Some people (Mary, that’s you) got quite a laugh about my comment that Microsoft had relied on networking vendors to provide NAT64/DNS64 support. So I thought I’d expand on that, show why it didn’t seem like an unreasonable thing to do, and demonstrate the perils of relying on standards before they are fully baked.
Microsoft has been a strong and early proponent of IPv6 and indeed the DirectAccess technology is based on IPv6. Of course there is a set of IPv4 to IPv6 transition technologies defined that allow DirectAccess to function in either a mixed or entirely IPv4 world. When DirectAccess was being developed one such technology was NAT-PT. NAT-PT had been implemented by Cisco (and perhaps others) quite some time before DirectAccess came to market. In fact this Cisco documentation suggests support going as far back as 2002. With NAT-PT available to most of its enterprise customers purely by configuring their existing network equipment, Microsoft chose not to provide its own NAT-PT implementation as part of Windows Server 2008 R2 (where DirectAccess was introduced).
Unfortunately it turned out that NAT-PT had serious flaws and a pair of new networking proposals was hatched to replace it, NAT64 and DNS64. So when Microsoft launched DirectAccess you had NAT-PT in the market and work on NAT64/DNS64 specs nearing completion. Very quickly a catch-22 developed. Customers working on DirectAccess rollouts were told to use Cisco’s documented NAT-PT support, but when they talked to Cisco technical support they were told that was a very bad idea. Although Cisco technically supported NAT-PT they had effectively deprecated it (and with no NAT64/DNS64 support in sight). No customer was willing to go against Cisco’s advice, and no alternative was available from Microsoft. DirectAccess deployment was blocked for nearly every customer scenario. And that forced the UAG team to put in a crash effort to add NAT64/DNS64 support to UAG 2010 as I wrote about yesterday.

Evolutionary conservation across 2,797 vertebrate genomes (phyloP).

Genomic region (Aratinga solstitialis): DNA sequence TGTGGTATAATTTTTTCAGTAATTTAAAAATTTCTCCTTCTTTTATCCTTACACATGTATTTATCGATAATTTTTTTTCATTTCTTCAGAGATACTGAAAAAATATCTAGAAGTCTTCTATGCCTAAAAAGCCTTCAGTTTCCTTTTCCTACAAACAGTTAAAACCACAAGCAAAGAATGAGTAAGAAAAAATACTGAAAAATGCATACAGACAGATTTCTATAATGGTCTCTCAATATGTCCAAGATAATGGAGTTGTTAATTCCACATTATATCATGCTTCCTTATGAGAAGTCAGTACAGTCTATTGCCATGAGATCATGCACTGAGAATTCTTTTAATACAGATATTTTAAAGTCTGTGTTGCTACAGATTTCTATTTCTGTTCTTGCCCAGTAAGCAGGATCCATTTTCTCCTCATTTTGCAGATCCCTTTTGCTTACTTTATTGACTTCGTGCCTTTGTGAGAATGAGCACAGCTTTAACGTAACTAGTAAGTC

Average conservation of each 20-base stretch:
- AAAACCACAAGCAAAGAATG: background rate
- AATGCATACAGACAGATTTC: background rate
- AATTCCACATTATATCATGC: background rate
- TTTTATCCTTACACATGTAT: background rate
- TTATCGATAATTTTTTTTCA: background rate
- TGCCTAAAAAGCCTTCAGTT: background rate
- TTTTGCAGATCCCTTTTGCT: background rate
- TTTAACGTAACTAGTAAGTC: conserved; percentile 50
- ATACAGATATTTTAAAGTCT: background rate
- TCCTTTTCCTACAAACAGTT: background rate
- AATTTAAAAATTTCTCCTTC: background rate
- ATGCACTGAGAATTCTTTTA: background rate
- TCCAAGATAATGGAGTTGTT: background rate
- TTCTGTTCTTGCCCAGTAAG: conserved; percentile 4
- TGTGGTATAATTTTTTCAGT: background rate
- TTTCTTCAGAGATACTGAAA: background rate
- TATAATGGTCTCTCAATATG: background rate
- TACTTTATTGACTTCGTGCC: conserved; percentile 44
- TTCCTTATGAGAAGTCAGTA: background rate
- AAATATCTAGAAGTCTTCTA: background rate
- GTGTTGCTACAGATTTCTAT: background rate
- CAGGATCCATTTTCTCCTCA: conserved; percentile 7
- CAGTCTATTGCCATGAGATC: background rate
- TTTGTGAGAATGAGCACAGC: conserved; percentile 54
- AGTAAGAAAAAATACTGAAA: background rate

So Microsoft’s reliance on network vendors wasn’t blind faith, the key networking vendor already had the requisite technology in the market and available to the Microsoft customer base at the time the DirectAccess planning was done. But as happens occasionally, things change.
This situation demonstrates the risks of relying on proposed, draft, and immature standards when doing actual implementations. Particularly in networking, which is inherently about having multiple implementations interoperating in real-time, until a standard is fully baked and tested with multiple implementations the risk of discovering fatal flaws is high.
This is why sometimes you may find a vendor, particularly a bigger one, slow on the trigger of implementing new “standards”. Often the standard hasn’t actually finished the standardization process, and even if it has it may have dependencies on other incomplete standards or conditions that have yet to be met. A company concerned about “getting it right” may choose not to be first and put their customers through unnecessary disruption later. Twenty years ago that was always the right decision. But since the advent of the Internet gave so many a “first mover advantage” it’s become much more debatable on if you should wait or just go ahead and implement something despite its incomplete and potentially seriously flawed nature.